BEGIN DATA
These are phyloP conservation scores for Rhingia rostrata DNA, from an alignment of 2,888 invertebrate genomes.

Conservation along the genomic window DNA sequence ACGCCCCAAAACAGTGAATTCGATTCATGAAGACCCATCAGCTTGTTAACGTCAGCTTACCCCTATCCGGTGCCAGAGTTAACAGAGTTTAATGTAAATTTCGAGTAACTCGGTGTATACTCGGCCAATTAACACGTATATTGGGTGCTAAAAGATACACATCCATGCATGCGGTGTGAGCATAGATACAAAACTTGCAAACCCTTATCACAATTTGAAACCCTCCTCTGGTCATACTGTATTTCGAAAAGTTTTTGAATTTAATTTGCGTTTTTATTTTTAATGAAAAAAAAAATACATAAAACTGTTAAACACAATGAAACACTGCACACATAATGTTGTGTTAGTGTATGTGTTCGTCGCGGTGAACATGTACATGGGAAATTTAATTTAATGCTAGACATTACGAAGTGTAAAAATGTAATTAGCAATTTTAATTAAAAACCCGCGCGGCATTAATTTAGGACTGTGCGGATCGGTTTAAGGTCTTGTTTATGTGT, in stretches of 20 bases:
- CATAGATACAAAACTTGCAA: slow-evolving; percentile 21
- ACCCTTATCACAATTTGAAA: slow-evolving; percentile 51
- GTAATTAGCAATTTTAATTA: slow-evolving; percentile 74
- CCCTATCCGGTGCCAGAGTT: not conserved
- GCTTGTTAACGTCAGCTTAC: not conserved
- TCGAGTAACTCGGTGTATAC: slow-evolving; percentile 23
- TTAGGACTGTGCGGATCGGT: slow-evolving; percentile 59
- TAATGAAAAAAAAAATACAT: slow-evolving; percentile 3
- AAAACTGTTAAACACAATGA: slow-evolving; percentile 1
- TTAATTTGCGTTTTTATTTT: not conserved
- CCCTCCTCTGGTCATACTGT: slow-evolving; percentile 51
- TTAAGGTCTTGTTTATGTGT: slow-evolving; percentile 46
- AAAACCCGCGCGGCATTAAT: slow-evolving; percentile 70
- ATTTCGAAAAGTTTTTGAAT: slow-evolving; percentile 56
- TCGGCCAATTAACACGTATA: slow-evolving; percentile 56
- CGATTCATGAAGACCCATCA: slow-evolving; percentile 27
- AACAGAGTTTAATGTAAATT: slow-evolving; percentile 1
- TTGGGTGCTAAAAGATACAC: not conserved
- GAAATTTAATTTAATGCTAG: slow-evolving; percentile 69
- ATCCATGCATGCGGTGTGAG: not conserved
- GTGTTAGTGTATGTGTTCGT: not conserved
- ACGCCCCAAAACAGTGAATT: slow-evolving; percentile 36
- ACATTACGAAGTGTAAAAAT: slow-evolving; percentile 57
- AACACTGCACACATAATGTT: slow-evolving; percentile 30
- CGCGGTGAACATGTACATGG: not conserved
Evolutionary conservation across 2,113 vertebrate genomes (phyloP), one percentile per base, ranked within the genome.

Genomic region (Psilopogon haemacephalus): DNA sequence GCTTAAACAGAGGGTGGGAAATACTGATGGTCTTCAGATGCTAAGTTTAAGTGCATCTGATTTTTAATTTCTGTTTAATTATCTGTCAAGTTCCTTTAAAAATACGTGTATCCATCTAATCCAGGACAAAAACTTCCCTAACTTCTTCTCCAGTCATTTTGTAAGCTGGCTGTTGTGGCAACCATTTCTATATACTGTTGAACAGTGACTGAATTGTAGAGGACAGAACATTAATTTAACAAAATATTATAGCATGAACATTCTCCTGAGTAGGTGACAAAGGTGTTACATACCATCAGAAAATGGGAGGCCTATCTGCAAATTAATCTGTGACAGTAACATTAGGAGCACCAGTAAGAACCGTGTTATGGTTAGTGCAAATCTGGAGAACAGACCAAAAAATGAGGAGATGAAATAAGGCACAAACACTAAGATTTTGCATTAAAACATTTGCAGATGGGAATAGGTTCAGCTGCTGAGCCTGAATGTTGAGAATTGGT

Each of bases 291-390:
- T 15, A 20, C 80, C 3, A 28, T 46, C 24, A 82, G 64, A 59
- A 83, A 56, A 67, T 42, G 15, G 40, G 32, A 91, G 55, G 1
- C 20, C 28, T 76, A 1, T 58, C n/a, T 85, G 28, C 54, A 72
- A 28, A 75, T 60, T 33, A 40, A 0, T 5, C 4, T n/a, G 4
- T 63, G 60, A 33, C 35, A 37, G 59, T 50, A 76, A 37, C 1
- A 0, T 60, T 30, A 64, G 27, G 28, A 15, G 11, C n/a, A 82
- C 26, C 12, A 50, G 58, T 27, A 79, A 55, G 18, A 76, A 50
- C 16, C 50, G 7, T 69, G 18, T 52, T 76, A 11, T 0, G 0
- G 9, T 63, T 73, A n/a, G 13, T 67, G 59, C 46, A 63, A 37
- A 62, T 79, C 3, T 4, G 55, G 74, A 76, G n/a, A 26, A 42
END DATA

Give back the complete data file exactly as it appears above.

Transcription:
These are phyloP conservation scores for Rhingia rostrata DNA, from an alignment of 2,888 invertebrate genomes.

Conservation along the genomic window DNA sequence ACGCCCCAAAACAGTGAATTCGATTCATGAAGACCCATCAGCTTGTTAACGTCAGCTTACCCCTATCCGGTGCCAGAGTTAACAGAGTTTAATGTAAATTTCGAGTAACTCGGTGTATACTCGGCCAATTAACACGTATATTGGGTGCTAAAAGATACACATCCATGCATGCGGTGTGAGCATAGATACAAAACTTGCAAACCCTTATCACAATTTGAAACCCTCCTCTGGTCATACTGTATTTCGAAAAGTTTTTGAATTTAATTTGCGTTTTTATTTTTAATGAAAAAAAAAATACATAAAACTGTTAAACACAATGAAACACTGCACACATAATGTTGTGTTAGTGTATGTGTTCGTCGCGGTGAACATGTACATGGGAAATTTAATTTAATGCTAGACATTACGAAGTGTAAAAATGTAATTAGCAATTTTAATTAAAAACCCGCGCGGCATTAATTTAGGACTGTGCGGATCGGTTTAAGGTCTTGTTTATGTGT, in stretches of 20 bases:
- CATAGATACAAAACTTGCAA: slow-evolving; percentile 21
- ACCCTTATCACAATTTGAAA: slow-evolving; percentile 51
- GTAATTAGCAATTTTAATTA: slow-evolving; percentile 74
- CCCTATCCGGTGCCAGAGTT: not conserved
- GCTTGTTAACGTCAGCTTAC: not conserved
- TCGAGTAACTCGGTGTATAC: slow-evolving; percentile 23
- TTAGGACTGTGCGGATCGGT: slow-evolving; percentile 59
- TAATGAAAAAAAAAATACAT: slow-evolving; percentile 3
- AAAACTGTTAAACACAATGA: slow-evolving; percentile 1
- TTAATTTGCGTTTTTATTTT: not conserved
- CCCTCCTCTGGTCATACTGT: slow-evolving; percentile 51
- TTAAGGTCTTGTTTATGTGT: slow-evolving; percentile 46
- AAAACCCGCGCGGCATTAAT: slow-evolving; percentile 70
- ATTTCGAAAAGTTTTTGAAT: slow-evolving; percentile 56
- TCGGCCAATTAACACGTATA: slow-evolving; percentile 56
- CGATTCATGAAGACCCATCA: slow-evolving; percentile 27
- AACAGAGTTTAATGTAAATT: slow-evolving; percentile 1
- TTGGGTGCTAAAAGATACAC: not conserved
- GAAATTTAATTTAATGCTAG: slow-evolving; percentile 69
- ATCCATGCATGCGGTGTGAG: not conserved
- GTGTTAGTGTATGTGTTCGT: not conserved
- ACGCCCCAAAACAGTGAATT: slow-evolving; percentile 36
- ACATTACGAAGTGTAAAAAT: slow-evolving; percentile 57
- AACACTGCACACATAATGTT: slow-evolving; percentile 30
- CGCGGTGAACATGTACATGG: not conserved
Evolutionary conservation across 2,113 vertebrate genomes (phyloP), one percentile per base, ranked within the genome.

Genomic region (Psilopogon haemacephalus): DNA sequence GCTTAAACAGAGGGTGGGAAATACTGATGGTCTTCAGATGCTAAGTTTAAGTGCATCTGATTTTTAATTTCTGTTTAATTATCTGTCAAGTTCCTTTAAAAATACGTGTATCCATCTAATCCAGGACAAAAACTTCCCTAACTTCTTCTCCAGTCATTTTGTAAGCTGGCTGTTGTGGCAACCATTTCTATATACTGTTGAACAGTGACTGAATTGTAGAGGACAGAACATTAATTTAACAAAATATTATAGCATGAACATTCTCCTGAGTAGGTGACAAAGGTGTTACATACCATCAGAAAATGGGAGGCCTATCTGCAAATTAATCTGTGACAGTAACATTAGGAGCACCAGTAAGAACCGTGTTATGGTTAGTGCAAATCTGGAGAACAGACCAAAAAATGAGGAGATGAAATAAGGCACAAACACTAAGATTTTGCATTAAAACATTTGCAGATGGGAATAGGTTCAGCTGCTGAGCCTGAATGTTGAGAATTGGT

Each of bases 291-390:
- T 15, A 20, C 80, C 3, A 28, T 46, C 24, A 82, G 64, A 59
- A 83, A 56, A 67, T 42, G 15, G 40, G 32, A 91, G 55, G 1
- C 20, C 28, T 76, A 1, T 58, C n/a, T 85, G 28, C 54, A 72
- A 28, A 75, T 60, T 33, A 40, A 0, T 5, C 4, T n/a, G 4
- T 63, G 60, A 33, C 35, A 37, G 59, T 50, A 76, A 37, C 1
- A 0, T 60, T 30, A 64, G 27, G 28, A 15, G 11, C n/a, A 82
- C 26, C 12, A 50, G 58, T 27, A 79, A 55, G 18, A 76, A 50
- C 16, C 50, G 7, T 69, G 18, T 52, T 76, A 11, T 0, G 0
- G 9, T 63, T 73, A n/a, G 13, T 67, G 59, C 46, A 63, A 37
- A 62, T 79, C 3, T 4, G 55, G 74, A 76, G n/a, A 26, A 42